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Last Updated: Wednesday, 7 December 2005, 12:11 GMT
Tories face trust issues - poll
David Cameron has his work cut out if he is to convince people who do not usually vote Conservative to trust the party, a BBC poll suggests.

The survey of 1,014 people carried out by Populus for BBC Radio 4's Today programme found that less than half of all voters trusted the Tories on the economy (49%) and Europe (43%).

Among those who did not vote Conservative the figures dropped to 41% and 38% respectively.

And a majority of this group also said they did not trust the party on immigration, health, the environment and family policies.

However the party scored highly on the issue of crime and education: 59% of non-Tory voters and 63% overall said they trusted the party on crime and 55% of non-Tories and 59% overall thought the party could be trusted on education.



The economy 49% 41% 44% 60%
Crime 63% 59% 30% 41%
Immigration 50% 45% 43% 56%
Health 52% 45% 42% 55%
Education 59% 55% 34% 45%
Europe 43% 38% 47% 62%
Environment 50% 46% 41% 55%
Family policies 50% 46% 41% 54%
Source: BBC/Populus
Sample: 1,014 adults. "Don't knows" not shown. Figures may not total 100% due to rounding.

People were also asked if adopting certain policies would make them more or less likely to vote Conservative.

Among non-Conservatives, only 23% said a promise of tax cuts would make them more likely to switch their vote.


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And this was also rejected among voters as a whole with 56% of all those asked saying it would make no difference.

But 49% of non-Tories said restoring the link between the basic state pension and average earnings would encourage them to vote Conservative.

This was among a set of key recommendations in last week's Pension Commission report by Adair Turner.

The link was first introduced by Labour's Barbara Castle in 1974 but was broken by Margaret Thatcher in 1980. Labour has not restored the link and state pension increases are currently linked to prices.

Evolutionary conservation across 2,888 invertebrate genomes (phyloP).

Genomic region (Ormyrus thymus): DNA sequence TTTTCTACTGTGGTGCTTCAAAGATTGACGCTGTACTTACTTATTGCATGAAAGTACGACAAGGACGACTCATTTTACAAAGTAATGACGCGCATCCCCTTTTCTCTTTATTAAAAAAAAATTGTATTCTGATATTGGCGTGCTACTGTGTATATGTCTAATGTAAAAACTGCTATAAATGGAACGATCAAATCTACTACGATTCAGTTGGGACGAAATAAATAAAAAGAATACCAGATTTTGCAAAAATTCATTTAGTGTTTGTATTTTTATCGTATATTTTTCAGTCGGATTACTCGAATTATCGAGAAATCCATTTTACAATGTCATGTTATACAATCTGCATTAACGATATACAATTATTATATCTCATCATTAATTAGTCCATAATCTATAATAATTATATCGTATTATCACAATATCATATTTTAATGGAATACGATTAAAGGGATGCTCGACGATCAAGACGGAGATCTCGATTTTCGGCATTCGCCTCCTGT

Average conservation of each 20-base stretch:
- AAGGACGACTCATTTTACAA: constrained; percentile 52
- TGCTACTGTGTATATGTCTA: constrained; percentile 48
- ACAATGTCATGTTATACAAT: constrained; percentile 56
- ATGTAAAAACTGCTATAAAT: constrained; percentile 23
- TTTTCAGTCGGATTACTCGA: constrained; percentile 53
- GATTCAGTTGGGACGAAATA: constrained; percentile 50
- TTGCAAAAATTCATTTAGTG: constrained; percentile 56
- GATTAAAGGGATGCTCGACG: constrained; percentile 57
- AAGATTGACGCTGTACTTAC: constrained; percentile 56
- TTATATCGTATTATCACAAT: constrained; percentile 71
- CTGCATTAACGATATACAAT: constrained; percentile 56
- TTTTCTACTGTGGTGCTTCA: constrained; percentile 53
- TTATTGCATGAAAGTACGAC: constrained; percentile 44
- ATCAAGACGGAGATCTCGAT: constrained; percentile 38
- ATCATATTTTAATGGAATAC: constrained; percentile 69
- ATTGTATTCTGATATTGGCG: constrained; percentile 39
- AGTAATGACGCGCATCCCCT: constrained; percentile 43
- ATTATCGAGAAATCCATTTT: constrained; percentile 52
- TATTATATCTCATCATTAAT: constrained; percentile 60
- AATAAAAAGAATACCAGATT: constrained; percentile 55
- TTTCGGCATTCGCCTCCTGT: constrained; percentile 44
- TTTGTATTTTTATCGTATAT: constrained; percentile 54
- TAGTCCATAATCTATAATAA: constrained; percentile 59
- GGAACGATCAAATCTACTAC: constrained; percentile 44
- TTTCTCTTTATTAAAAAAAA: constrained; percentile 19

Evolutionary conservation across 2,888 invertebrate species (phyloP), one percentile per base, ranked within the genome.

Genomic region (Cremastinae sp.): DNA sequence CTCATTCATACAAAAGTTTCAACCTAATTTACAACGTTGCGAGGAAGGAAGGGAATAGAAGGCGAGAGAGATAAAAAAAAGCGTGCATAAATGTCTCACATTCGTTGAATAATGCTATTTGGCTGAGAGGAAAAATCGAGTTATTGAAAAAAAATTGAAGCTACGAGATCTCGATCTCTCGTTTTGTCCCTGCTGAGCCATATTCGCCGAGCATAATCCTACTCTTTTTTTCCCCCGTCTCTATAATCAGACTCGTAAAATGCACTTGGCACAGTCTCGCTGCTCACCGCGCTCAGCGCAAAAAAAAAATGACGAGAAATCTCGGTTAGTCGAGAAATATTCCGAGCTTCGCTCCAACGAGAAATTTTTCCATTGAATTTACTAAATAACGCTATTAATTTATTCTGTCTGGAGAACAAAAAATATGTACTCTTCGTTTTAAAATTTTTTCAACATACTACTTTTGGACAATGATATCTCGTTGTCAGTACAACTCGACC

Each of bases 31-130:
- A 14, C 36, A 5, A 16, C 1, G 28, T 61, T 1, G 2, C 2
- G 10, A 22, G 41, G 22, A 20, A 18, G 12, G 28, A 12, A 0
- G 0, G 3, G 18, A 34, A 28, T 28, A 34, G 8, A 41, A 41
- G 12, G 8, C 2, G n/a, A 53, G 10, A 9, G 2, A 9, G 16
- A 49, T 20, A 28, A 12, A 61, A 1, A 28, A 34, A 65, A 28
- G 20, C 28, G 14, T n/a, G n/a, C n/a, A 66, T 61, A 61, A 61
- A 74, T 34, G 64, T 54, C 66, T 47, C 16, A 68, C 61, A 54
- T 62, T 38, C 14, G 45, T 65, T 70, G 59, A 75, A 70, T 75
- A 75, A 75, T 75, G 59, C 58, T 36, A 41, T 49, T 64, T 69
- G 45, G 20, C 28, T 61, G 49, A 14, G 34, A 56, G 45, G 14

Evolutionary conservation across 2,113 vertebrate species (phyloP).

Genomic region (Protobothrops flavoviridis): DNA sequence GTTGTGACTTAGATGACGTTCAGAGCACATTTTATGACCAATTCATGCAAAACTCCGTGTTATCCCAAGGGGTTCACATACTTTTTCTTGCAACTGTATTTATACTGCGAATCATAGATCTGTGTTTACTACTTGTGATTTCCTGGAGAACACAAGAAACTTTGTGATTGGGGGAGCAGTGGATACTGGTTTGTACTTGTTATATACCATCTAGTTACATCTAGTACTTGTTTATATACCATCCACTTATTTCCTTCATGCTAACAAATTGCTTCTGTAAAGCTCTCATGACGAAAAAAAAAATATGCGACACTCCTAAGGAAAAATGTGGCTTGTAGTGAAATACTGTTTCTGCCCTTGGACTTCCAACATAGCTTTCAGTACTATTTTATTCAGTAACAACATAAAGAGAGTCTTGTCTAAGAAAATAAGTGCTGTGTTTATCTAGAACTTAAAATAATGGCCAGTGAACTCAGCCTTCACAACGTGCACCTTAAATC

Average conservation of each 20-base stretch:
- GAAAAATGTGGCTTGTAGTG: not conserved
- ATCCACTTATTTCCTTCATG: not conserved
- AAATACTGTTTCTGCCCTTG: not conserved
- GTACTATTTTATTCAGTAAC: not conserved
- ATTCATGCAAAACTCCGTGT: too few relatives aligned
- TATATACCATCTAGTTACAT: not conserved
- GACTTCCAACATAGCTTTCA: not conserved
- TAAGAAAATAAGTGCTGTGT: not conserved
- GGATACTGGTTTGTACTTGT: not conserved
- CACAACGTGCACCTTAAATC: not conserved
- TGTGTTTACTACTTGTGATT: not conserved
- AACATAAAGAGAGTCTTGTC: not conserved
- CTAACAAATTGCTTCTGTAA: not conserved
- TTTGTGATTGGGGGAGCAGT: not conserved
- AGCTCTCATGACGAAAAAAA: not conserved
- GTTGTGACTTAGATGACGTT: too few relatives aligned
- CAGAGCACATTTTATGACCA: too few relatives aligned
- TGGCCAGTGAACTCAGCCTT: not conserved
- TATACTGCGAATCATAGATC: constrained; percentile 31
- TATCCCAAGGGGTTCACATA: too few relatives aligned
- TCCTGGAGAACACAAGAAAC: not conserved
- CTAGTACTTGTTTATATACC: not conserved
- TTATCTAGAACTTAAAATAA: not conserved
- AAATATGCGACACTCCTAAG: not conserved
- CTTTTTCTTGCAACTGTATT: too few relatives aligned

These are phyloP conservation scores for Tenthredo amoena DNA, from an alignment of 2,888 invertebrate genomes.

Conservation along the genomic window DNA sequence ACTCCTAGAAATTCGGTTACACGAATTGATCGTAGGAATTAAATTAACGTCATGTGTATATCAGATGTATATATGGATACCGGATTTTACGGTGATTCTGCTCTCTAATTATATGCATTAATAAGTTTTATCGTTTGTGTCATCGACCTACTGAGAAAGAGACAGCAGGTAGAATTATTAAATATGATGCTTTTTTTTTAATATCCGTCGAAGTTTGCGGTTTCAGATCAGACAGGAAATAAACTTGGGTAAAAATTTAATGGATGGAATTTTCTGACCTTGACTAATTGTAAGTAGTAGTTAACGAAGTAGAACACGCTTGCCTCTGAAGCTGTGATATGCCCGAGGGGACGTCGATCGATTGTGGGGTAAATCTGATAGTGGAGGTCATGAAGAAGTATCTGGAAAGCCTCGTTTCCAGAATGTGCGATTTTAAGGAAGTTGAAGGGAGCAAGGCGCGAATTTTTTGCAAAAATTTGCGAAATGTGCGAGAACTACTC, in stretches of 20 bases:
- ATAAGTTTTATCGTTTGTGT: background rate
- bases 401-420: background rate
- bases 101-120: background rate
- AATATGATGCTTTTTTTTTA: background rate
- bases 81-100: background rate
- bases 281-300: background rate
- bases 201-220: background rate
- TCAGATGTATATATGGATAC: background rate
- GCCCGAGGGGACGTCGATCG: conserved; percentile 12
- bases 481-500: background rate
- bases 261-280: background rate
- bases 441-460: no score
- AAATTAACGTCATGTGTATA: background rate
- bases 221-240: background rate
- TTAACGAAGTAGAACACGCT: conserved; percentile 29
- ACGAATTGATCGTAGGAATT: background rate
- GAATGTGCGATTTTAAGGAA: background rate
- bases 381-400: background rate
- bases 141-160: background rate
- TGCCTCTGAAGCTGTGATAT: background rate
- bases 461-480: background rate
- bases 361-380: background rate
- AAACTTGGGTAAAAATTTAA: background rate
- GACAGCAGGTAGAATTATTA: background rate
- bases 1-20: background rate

A sizeable minority of non-Tories also said they would be more likely to vote Conservative if the party pledged to bring in an annual cap on immigration (43%) and to abolish student tuition fees (45%).

'Popular but expensive'

The BBC's political research editor, David Cowling said: "Restoring the pension link to earnings finds greatest favour but it is hardly a cheap option in terms of public expenditure.

The traditional Conservative ace card - cutting taxes - seems to make the least impact
David Cowling
BBC political research editor
"Limiting immigration is popular but immigration featured heavily in the Conservative campaign in the 2005 general election when they increased their share of the vote by less than 1%.

"And the abolition of tuition fees does not appear to be a policy David Cameron favours these days.

"The traditional Conservative ace card - cutting taxes - seems to make the least impact but this may reflect other polls which show voters have low expectations of all parties on this issue."

Populus interviewed a random sample of 1,014 adults aged 18+ by telephone between 2-5 December 2005. Interviews were conducted across the country and the results have been weighted to be representative of all adults.

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